Heinlein’s Orphans of the Sky is at once trivial and epic, mundane and surreal. Originally published in 1941 in two-parts in the magazine Astounding Science Fiction, it is (so I learned through internet research) a “godfather” of the SF genre. By this, I mean that it introduced plot elements that were later used by dozens of SF authors. Actually, I had never heard of Heinlein before reading this book, but I have since learned that he is an “old master” of science fiction literature. His work has been emulated and many of his books seem to have been re-printed in the last decade for new generations of readers.
But, is he really as great as all that? In Orphans of the Sky I found stuff to be loved and hated. It is cleanly written in a tight style that I really admired. However, the Biblical references, in the history of the fictional civilization, could be taken as positive or negative. The most disturbing thing in the book (at least for me) was the violence. The main weapons used by these space-age natives are knives, and throwing is the best way to launch them at their target—being animal, people or “Muties” (mutants). As you can imagine, this leads to some painful results and Heinlein gives just enough gory details to make one squirm. (I would not say he is ever over-grotesque, but it is definitely not for the weak of stomach.) Even more alarming is the way women are treated in the fictional civilization. Female abuse is hinted at at least two times, and the male-chauvinist attitude of the main characters (who all happen to be men) is clearly seen. (From what I understand, Heinlein was trying to create a civilization complete with its own history, beliefs and social structure, so perhaps this treatment of women—and the other negatives—can be excused on these terms. Regardless, they made me feel uncomfortable enough to mention them.)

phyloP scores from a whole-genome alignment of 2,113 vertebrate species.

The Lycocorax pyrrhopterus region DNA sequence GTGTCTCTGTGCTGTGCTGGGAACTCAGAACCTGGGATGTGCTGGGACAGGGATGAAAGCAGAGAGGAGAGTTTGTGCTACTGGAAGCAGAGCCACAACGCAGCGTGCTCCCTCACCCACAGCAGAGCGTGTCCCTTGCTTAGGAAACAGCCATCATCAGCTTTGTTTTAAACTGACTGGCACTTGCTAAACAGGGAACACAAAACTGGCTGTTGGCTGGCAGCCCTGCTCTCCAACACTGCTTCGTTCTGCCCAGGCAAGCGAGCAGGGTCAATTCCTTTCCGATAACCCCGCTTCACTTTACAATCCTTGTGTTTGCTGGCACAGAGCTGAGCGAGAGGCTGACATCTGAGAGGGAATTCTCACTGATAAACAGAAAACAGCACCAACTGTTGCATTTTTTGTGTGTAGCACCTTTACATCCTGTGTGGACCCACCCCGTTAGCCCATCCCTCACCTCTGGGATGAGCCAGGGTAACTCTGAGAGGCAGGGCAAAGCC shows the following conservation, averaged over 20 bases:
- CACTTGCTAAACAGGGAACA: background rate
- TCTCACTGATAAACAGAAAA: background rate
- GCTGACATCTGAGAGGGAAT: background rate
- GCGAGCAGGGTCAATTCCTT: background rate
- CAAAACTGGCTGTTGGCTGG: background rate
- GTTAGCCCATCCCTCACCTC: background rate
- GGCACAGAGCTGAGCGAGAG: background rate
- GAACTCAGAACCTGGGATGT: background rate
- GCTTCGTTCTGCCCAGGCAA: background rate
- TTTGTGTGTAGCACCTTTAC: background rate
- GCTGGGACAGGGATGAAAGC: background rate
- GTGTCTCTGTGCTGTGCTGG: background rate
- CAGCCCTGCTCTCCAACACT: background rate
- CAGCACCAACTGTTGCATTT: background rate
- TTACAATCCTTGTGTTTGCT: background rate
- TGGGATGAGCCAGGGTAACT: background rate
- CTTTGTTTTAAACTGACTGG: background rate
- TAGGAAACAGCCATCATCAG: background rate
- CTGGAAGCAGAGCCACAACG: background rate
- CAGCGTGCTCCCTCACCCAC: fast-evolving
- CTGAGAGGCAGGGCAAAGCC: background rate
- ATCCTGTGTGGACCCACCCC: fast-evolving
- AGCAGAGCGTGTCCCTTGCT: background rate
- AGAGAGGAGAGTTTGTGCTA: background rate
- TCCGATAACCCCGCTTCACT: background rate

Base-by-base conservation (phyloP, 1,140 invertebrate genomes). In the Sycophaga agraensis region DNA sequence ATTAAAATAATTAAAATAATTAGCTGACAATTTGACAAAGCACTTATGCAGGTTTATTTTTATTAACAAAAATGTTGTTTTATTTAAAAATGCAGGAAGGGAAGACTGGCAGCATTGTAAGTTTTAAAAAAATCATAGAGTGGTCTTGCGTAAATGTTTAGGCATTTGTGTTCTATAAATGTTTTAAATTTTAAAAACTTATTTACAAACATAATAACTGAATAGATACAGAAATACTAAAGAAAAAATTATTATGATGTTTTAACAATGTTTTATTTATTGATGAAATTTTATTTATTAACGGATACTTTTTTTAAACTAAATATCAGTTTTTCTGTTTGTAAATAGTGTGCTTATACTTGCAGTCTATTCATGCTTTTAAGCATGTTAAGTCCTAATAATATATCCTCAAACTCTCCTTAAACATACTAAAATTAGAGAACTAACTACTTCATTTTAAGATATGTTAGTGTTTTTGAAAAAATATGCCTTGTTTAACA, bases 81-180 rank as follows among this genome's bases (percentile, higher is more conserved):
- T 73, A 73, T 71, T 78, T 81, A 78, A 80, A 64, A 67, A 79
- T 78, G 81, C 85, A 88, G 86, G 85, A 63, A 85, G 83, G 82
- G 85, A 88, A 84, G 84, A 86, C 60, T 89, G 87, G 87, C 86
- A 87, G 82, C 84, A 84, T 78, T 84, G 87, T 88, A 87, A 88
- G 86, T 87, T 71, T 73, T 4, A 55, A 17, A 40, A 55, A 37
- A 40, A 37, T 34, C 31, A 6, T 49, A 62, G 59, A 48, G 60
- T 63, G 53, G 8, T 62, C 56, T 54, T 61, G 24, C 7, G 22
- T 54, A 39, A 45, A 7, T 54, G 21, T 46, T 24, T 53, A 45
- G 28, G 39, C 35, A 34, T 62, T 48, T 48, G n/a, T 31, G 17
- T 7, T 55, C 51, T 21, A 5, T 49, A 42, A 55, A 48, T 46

The plot is too layered and twisted to lay it all out here, but I think an introduction is at least needed. The storyline follows a certain Hugh Hoyland and his adventures aboard “The Ship”—a place that at first seems to be a strange planet, but then is slowly revealed to be an actual space ship. The socio-structure is made up of Commoners, Scientists and the Captain. There are similarities between this book and Lois Lowry’s The Giver (in case you have ever read that modern classic). Also living on the Ship are the outcast Muties, supposedly deformed because of sin (though the scientific explanation is shown to be radiation.) The humans superstitiously fear the Muties (and any children born with deformities—who are done away with in the “Converter”), and hunt them for sport as well as for necessity. The Muties are even more “native” then the humans and live a semi-united, yet cannibalistic, existence. (I theorize that their social ills might have sprung from the way they were forced to live by the more domineering humans.)
Hugh becomes a slave to a powerful, two-headed “gangster lord” Mutie named Jim-Joe, and is forced to look at the world through different eyes. In fact, his whole world is turned upside-down as he gains new knowledge about the world around him (thanks to the amusing Joe-Jim, who decides to instruct the young man). Reading and learning are celebrated as a means to overcome racism, and important lessons are shown on overcoming differences to achieve a common a goal.
I need to add a warning about language and a stray mention of sex to my content list. These two things and the violence make this a book suitable for mature audiences only. Taken with a grain of salt, you may be able to enjoy this book, but then again, it may just leave you with a bad taste in your mouth. I do not think I would read it again, but it did give me some food for thought. It would definitely be an interesting book for a literary discussion!
Robert Heinlein was an excellent author and his earlier works are “generally” acceptable, but his later works were not. At some point, Heinlein began to add explicit material and prolific language. Just be aware of this before you read Heinlein. – Matt Gardenghi